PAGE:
Continue Reading

    But other data in the report were also discouraging.

    The jobs number for June was revised down to 45,000 from 64,000 and July dropped from 163,000 to 141,000. The average work week remained stuck at 34.4 hours in August and the manufacturing work week declined by 0.2 hour to 40.5 hours. A lengthening work week usually precedes faster hiring as employers run out of room to get more productivity from current workers. Average hourly earnings also dropped in August by one cent to $23.52. In the last year, wages have gone up a tepid 1.7 percent.

    “What we are seeing is a renewed slowdown in the labor market,” said Keith Hall, a former Bureau of Labor Statistics official now with the Mercatus Center at George Mason University. “Over the last few years growth has been weak, but it’s been enough to keep up with the labor force. Now we have dropped below that.”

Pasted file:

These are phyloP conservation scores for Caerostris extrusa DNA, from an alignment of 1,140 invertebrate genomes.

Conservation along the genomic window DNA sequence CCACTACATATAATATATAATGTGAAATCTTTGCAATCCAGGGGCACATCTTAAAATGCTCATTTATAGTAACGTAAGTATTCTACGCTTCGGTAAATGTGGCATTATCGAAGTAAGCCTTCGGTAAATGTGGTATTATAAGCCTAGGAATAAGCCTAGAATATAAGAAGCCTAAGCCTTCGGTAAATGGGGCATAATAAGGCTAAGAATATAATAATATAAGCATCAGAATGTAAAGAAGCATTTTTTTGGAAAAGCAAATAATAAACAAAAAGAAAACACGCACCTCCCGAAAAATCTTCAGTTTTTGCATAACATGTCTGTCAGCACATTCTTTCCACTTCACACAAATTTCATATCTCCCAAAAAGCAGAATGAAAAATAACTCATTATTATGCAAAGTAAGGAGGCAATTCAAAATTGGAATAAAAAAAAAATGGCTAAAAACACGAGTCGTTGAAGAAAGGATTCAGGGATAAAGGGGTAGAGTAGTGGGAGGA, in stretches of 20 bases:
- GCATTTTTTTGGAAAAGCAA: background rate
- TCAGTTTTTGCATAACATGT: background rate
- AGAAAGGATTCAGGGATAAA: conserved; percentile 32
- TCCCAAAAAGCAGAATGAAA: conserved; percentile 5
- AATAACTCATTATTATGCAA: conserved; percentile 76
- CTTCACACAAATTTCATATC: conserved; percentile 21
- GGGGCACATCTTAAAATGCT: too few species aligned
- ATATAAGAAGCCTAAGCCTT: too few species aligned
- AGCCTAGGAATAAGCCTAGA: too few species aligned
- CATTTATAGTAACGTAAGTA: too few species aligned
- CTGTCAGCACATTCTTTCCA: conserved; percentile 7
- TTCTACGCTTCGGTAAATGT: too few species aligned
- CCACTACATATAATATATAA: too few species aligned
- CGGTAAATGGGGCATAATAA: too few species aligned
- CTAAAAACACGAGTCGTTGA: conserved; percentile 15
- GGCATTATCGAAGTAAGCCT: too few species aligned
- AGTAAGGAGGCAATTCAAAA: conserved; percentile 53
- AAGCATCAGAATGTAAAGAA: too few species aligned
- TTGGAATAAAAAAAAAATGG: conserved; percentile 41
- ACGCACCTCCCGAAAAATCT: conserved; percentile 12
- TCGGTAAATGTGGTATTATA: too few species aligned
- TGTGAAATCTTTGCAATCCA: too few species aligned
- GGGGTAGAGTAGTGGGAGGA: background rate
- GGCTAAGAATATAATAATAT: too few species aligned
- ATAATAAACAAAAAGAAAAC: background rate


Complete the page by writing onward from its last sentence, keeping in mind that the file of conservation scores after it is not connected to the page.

The poor report comes after several positive economic headlines for Obama. Stock markets popped to four-year highs on Thursday after the European Central Bank suggested it would take whatever measures necessary to make sure no big nations in the common currency zone are allowed to fail. The prospect of a big eurozone collapse rippling through the global economy had been a scary overhang for the White House and the Obama campaign.

    In addition, it is becoming increasingly clear that the Federal Reserve, possibly as soon as this coming week, will engage in a fresh round of asset purchases to help jump-start growth. But any action by the Fed and the elimination of fear over the European crisis probably won’t be felt until well after the election.

    “It actually looks like the economy is setting up pretty well right now,” said Rep. Frank on Friday. “Unfortunately,n it’s setting up well for next year.”